Convert Conventional Art or a Fabric Print from Analog to Digital into a Seamless Repeat Tile | Delores Naskrent | Skillshare

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Convert Conventional Art or a Fabric Print from Analog to Digital into a Seamless Repeat Tile

teacher avatar Delores Naskrent, Creative Explorer

Watch this class and thousands more

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Taught by industry leaders & working professionals
Topics include illustration, design, photography, and more

Watch this class and thousands more

Get unlimited access to every class
Taught by industry leaders & working professionals
Topics include illustration, design, photography, and more

Lessons in This Class

8 Lessons (1h 13m)
    • 1. Intro to Analog to Digital Pattern Repeats in Phtoshop Using Pattern Preview

      3:50
    • 2. Overview and Explanation

      10:41
    • 3. Using the Rubber Stamp

      7:22
    • 4. Creating Seamlessness

      10:01
    • 5. Using Selections for Repair

      13:55
    • 6. Lesson 5 Creating the Swatch

      8:47
    • 7. Lesson 6 Creating Motifs to Fill Out Swatch

      10:40
    • 8. Lesson 7 Export Swatch and Wrap Up

      7:27
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About This Class

Have you ever wanted to convert your own hand-drawn patterns into digital patterns repeats to be used for fabric, clothing, wallpaper, or even gift wrap? In this course you'll learn how to transform your traditional art into print-ready patterns. This class is for pattern designers, graphic designers, illustrators, artists, crafters and anyone else who is interested in learning how to use existing art and turn into digital format using Adobe Photoshop. You'll learn my method for creating a digital repeat using Adobe Photoshop. We'll start working with analog materials then refine and multiply the basic pattern swatch in Photoshop, patching and blending wherever necessary to create the seamless repeat. By the end of this class, you will have a digital repeat pattern ready for printing on a product of your choice or onto yard goods like fabric or wallpaper.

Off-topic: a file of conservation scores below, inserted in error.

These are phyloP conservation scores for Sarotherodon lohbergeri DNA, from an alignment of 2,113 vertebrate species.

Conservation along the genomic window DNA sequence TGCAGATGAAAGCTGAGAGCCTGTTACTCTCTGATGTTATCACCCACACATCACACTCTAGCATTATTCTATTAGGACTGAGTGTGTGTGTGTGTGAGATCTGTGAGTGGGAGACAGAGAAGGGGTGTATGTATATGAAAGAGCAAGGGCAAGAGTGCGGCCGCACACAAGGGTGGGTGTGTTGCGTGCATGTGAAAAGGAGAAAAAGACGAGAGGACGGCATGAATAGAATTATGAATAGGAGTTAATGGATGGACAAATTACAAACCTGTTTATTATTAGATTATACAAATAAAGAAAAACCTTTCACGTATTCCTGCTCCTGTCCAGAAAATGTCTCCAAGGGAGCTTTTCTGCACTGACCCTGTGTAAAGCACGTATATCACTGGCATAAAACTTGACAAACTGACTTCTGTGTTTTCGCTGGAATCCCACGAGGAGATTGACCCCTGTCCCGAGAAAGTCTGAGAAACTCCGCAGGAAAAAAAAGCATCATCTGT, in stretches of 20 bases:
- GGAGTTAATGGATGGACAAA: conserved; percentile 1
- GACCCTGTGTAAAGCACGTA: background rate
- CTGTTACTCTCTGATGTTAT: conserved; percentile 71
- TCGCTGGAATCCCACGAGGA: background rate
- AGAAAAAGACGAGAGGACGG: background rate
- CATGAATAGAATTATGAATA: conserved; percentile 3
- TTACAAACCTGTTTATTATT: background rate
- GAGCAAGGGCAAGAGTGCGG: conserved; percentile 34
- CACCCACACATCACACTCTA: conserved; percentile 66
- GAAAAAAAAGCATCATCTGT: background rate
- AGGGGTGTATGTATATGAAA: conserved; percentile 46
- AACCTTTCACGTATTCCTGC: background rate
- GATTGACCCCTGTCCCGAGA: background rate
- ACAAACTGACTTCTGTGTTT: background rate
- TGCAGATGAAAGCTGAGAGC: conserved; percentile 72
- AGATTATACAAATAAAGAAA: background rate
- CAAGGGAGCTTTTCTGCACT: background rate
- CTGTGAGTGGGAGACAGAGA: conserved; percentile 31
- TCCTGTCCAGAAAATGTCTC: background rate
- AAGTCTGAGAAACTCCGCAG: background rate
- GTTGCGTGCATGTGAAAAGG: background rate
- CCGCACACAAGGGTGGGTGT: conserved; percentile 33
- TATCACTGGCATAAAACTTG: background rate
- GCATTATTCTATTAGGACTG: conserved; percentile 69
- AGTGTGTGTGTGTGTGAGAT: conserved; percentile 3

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Adobe Photoshop is an indispensable tool for surface pattern designers to translate their vision into a striking design and a printable, repeating pattern. However, even with the power of Photoshop, creating a pattern often meant repeating steps and careful calculations which could be time-consuming, and could cripple the creative process. In the past, the designer had to work on the foundational tile and the overall pattern, simultaneously paying close attention to both. Yeesh! Thankfully, in Photoshop 2021, a new feature has been added to help us out: The Pattern Preview.

You will be guided step-by-step through the process of producing the epeating pattern design, using the rubber stamp tool wherever necessary. This tool can be used alone or in conjunction with selections. Not sure what that means? You will see. Alternately, we will also use selections. With the selections we will do more than patching. We will use it to isolate elements from the background to use on the seams to help disguise the joins. It works perfectly! We will use all three versions of the lasso tool, with different applications of each. There is much to learn about making selections, and this will be a great introduction.

In this class I’ll walk you through:

  • my step-by-step method for making seamless patterns from an existing artwork
  • making selections for isolating elements
  • my workflow for use of layers and other great features
  • adjusting patterns to perfect the flow and adding elements in the second iteration of the design